The Infectious Diseases Society of America (IDSA) supports universal immunization of health care workers (HCWs) against influenza by health care institutions (inpatient and outpatient) through mandatory vaccination programs, as these programs are the most effective means to protect patients against the transmission of seasonal and pandemic influenza by HCWs. IDSA supports a policy in which influenza vaccination is a condition of employment, unpaid service, or receipt of professional privileges. Employees who cannot be vaccinated due to medical contraindications or because of vaccine supply shortages should be required to wear masks or be re-assigned away from direct patient care…

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 ACP Policy on Influenza Vaccination of Health Care Workers
“…The recommendation of the Adult Immunization Advisory Board is that a series of educational activities be centered on this message:

An annual influenza vaccine should be required for every health care worker with direct patient care activities, unless a medical contraindication to influenza immunization exists or a religious objection to immunization exists.

If, however, health care workers invoke those exceptions, they must still fulfill their ethical obligations to patients and colleagues by not engaging in direct patient care activities if flu-like symptoms are present. In addition, those health care workers who cannot receive flu vaccines due to medical or religious contraindications should either be re-assigned to non-patient care areas during influenza season or wear a mask at all times during influenza season in the context of patient care….”

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Revised SHEA Position Paper:
Influenza Vaccination of Healthcare Personnel
Author: SHEA
Date Published: 9/2/2010 10:16:00 AM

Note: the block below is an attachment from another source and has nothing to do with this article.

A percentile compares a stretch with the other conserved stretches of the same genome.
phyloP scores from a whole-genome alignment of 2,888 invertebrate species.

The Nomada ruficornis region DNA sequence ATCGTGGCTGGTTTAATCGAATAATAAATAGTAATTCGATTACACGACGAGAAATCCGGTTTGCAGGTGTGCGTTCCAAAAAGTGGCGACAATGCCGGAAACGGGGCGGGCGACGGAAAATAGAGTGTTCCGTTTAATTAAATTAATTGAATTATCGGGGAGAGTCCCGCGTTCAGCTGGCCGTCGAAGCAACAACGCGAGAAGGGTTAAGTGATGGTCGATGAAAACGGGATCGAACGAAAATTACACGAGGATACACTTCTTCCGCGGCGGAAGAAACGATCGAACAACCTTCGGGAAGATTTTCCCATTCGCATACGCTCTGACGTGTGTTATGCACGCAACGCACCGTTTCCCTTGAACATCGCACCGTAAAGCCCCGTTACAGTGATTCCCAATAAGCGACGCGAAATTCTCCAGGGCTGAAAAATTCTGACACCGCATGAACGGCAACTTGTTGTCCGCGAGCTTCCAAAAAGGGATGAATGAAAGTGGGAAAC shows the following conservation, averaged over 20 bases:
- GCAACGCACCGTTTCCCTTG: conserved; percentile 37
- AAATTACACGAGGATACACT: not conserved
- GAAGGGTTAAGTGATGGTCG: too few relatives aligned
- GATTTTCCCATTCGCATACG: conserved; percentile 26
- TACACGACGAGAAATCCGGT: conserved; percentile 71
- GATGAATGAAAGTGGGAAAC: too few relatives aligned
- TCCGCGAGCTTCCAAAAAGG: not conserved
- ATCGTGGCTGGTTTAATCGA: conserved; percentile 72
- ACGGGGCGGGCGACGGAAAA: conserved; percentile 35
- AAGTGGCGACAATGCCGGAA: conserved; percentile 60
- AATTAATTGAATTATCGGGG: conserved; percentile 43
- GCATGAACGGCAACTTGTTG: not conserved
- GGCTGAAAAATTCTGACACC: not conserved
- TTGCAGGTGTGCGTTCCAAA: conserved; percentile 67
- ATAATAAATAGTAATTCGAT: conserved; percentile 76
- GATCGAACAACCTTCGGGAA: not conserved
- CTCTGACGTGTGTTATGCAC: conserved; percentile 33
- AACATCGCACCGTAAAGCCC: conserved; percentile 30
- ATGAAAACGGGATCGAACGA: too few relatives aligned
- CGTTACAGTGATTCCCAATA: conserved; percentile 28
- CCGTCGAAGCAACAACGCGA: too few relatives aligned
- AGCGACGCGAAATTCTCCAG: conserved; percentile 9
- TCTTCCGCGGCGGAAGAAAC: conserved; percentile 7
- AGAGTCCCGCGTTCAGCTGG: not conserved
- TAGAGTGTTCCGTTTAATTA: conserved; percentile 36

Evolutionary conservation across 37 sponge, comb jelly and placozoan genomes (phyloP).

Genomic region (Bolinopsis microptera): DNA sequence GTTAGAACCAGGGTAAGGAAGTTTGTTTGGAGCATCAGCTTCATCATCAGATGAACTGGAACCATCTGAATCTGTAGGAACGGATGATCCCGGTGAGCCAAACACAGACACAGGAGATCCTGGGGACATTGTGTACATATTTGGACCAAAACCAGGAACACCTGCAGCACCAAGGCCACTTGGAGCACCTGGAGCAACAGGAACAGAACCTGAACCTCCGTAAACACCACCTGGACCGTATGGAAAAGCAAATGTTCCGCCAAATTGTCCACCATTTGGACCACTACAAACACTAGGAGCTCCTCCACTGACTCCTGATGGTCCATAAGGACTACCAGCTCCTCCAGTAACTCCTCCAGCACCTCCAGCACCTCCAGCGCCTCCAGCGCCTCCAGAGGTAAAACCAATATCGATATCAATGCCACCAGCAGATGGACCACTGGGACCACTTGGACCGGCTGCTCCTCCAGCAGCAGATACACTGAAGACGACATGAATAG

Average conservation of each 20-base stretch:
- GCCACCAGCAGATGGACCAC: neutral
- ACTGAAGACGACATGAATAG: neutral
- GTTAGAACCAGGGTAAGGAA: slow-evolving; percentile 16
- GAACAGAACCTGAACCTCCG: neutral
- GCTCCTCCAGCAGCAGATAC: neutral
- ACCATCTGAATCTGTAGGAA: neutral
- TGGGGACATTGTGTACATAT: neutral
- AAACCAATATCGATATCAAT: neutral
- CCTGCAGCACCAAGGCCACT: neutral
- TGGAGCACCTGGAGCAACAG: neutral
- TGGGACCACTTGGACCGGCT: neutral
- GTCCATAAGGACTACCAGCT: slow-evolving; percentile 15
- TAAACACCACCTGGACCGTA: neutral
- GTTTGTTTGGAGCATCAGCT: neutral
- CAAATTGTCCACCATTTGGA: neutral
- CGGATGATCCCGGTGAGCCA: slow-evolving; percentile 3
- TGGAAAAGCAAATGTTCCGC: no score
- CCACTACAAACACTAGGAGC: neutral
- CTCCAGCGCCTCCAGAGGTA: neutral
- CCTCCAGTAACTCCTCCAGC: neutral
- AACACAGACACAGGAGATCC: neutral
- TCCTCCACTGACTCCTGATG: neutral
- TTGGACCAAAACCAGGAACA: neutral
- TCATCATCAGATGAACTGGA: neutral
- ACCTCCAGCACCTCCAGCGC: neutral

Abstract: In large part, the discussion about the rationale for influenza vaccination of healthcare personnel, the strategies designed to improve influenza vaccination rates in this population, and the recommendations made in the 2005 paper still stand. This position paper notes new evidence released since publication of the 2005 paper and strengthens SHEA’s position on the importance of influenza vaccination of HCP. This document does not discuss vaccine allocation during times of vaccine shortage, because the 2005 SHEA Position Paper still serves as the society’s official statement on that issue. SHEA views influenza vaccination of HCP as a core patient and HCP safety practice with which noncompliance should not be tolerated.
Therefore, for the safety of both patients and HCP, SHEA endorses a policy in which annual influenza vaccination is a condition of both initial and continued HCP employment and/or professional privileges.
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The National Patient Safety Foundation recognizes vaccine-preventable diseases as a matter of patient safety and supports mandatory influenza vaccination of health care workers to protect the health of patients, health care workers, and the community.
NPSF appreciates that where vaccination is not possible for any reason, due to unavailability or medical contraindications of potential vaccine recipients, hospitals and healthcare professionals must use all available alternatives to avoid transmission to patients and coworkers including masks and adjusting job responsibilities.